A Journey Into The
Atlas Mountains of Morocco
Morocco is an exotic land that has lured many travelers over the centuries, but never more so than in the last decade.
Despite being located on the west coast of North Africa, just a short hop away from the south coast of Spain and Western Europe, one footstep into Morocco can transport you to the sandy lands of the Middle East. Mystical and exotic, with a pinch of spice, the country and its culture offer an allure that’s difficult to define.
Most first-time visitors are drawn to Morocco’s chaotic cities, including Marrakech, Fez, and Casablanca. While these bustling metropolises provide a healthy dose of Moroccan culture, it’s in the wilderness outside the cities where the REAL magic lies. Many tourists take a camel trek into the desert, sleeping under a blanket of stars. But I chose to take to the hills, to discover the rustic beauty of the Atlas Mountains.
Anyone who has ever been to Marrakech knows how hectic the city is. As I climbed into our van and drove out of town, I breathed a sigh of relief to be away from the madness for the day. The landscape gradually grew sparse, and the terracotta buildings got smaller, until all we could see in the distance was desert.
The Atlas Mountains are a range that spans 1600 miles across Northern Africa, spreading down from Tunisia and Algeria through Morocco and into the Sahara Desert. While they are not the most sought-after mountains for avid climbers to explore, they are nonetheless magnificent.
The region is largely inhabited by the indigenous Berber people. They remind me of the nomadic people of Mongolia, with tribes moving around with the changing of the seasons (and as their needs dictate), temporarily setting up tents along the way to call home. Of course, not all Berber people live like this: On our journey into the mountains, we passed small stone villages as well as more rustic set-ups.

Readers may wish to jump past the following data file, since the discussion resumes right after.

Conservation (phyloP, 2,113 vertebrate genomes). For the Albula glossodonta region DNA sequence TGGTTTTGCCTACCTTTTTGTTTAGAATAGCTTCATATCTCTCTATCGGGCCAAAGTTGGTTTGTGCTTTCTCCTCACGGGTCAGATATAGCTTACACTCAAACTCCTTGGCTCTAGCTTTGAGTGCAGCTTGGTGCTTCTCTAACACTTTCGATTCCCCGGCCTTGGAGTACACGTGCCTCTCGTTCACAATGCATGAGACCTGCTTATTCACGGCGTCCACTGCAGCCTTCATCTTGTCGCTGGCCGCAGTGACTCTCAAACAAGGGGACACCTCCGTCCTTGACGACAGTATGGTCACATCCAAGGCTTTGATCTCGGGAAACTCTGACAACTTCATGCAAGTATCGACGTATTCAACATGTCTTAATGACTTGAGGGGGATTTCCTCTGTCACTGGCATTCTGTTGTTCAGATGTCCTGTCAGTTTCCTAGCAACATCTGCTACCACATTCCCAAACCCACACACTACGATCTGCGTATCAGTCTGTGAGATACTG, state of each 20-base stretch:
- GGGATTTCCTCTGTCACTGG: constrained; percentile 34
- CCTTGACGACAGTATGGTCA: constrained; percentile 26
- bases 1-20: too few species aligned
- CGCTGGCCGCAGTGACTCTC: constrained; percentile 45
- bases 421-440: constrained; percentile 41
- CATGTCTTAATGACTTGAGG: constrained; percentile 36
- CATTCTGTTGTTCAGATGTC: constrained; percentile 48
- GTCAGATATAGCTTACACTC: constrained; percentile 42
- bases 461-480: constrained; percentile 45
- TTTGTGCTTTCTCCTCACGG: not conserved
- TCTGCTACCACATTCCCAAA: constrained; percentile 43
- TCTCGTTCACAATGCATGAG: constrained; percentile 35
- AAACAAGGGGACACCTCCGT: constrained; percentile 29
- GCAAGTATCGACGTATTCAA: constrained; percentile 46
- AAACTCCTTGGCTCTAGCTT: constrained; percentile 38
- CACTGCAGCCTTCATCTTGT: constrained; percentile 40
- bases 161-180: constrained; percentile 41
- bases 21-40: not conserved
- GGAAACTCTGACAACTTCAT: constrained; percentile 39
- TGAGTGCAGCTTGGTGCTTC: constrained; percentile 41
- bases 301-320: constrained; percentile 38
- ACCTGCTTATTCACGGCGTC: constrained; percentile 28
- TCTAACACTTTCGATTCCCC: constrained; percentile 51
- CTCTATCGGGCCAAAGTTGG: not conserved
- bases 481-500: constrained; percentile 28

We stopped at a store along the way, exploring a cave of wonders selling everything from tagines to handmade carpets. After perusing their treasures, I looked off into the distance and saw some greenery for the first time in a number of days. As we traveled higher and higher along the winding mountain roads, my curiosity was piqued to find out what the landscape to come would look like.
Eventually we stopped in the middle of a verdant valley, where we were told that we’d be leaving our transport behind for a while. We took a walk through remote villages, with clusters of houses that seemed to have been dropped at random points along the mountainside. Locals popped their heads out of their houses to give us a friendly wave, and two boys who’d been out collecting fruit stopped to share some with us.
This was a far cry from the pushy, animated shopkeepers in the souks of Marrakech. It taught me how gentle and kind the Atlas Mountain locals could be.
Our guide soon led us out of the village and into the forest. We walked along stone paths through green trees, over tranquil brooks and steams. The landscape remained like this for a while, and I found myself perfectly content in these peaceful surroundings. Having drooled over so many pictures of Morocco’s desert during hours of travel planning back home, I could hardly believe I was still in the same country.
Eventually we made our way into a clearing in the woods, and our guide took us to the area’s main attraction– a beautiful waterfall. After the five sweaty, sticky, humid and cramped days we’d spent in Marrakech, the waterfall was refreshing in more ways than one. We took our shoes off and walked through cool water, right up to where it crashed into the pool below.
I took time to savor all the natural beauty that was around me, knowing that, once we returned to the city, I’d be aching for it. In the grand scheme of things, it was just a small waterfall, and probably one of many in the area. But to us, on that day, it felt like our own private paradise.
This seemingly innocuous experience in the Atlas Mountains of Morocco ultimately proved to be one of those pivotal moments when you realize that so much beauty lies undiscovered all over the world. There are little pockets of nature that can be found almost anywhere, often hidden in the most unexpected of places.
I’m sure our guide has taken many a group to that particular spot before, but we didn’t pass any other tourists that day.
The journey back to the hustle and bustle of Marrakech was quiet. Not just because it was the end of a long day, but because we were all relishing memories of the adventure we had just been a part of. In retrospect, I guess that fresh mountain air had worked its magic on us all… –Emma Higgins; all photos by Emma Higgins unless otherwise noted
GGT Editor Emma Higgins has been writing/travelling on and off since 2009. Her blog, Gotta Keep Movin’, is full of stories and advice from her trips, which include Europe, India, Morocco, South America, USA and Canada. Her focuses are budget travel and volunteering, and she’s been involved in sustainable farming in Argentina, animal shelters in Peru, and making goat cheese in British Columbia. Follow her on Facebook, Twitter & Pinterest.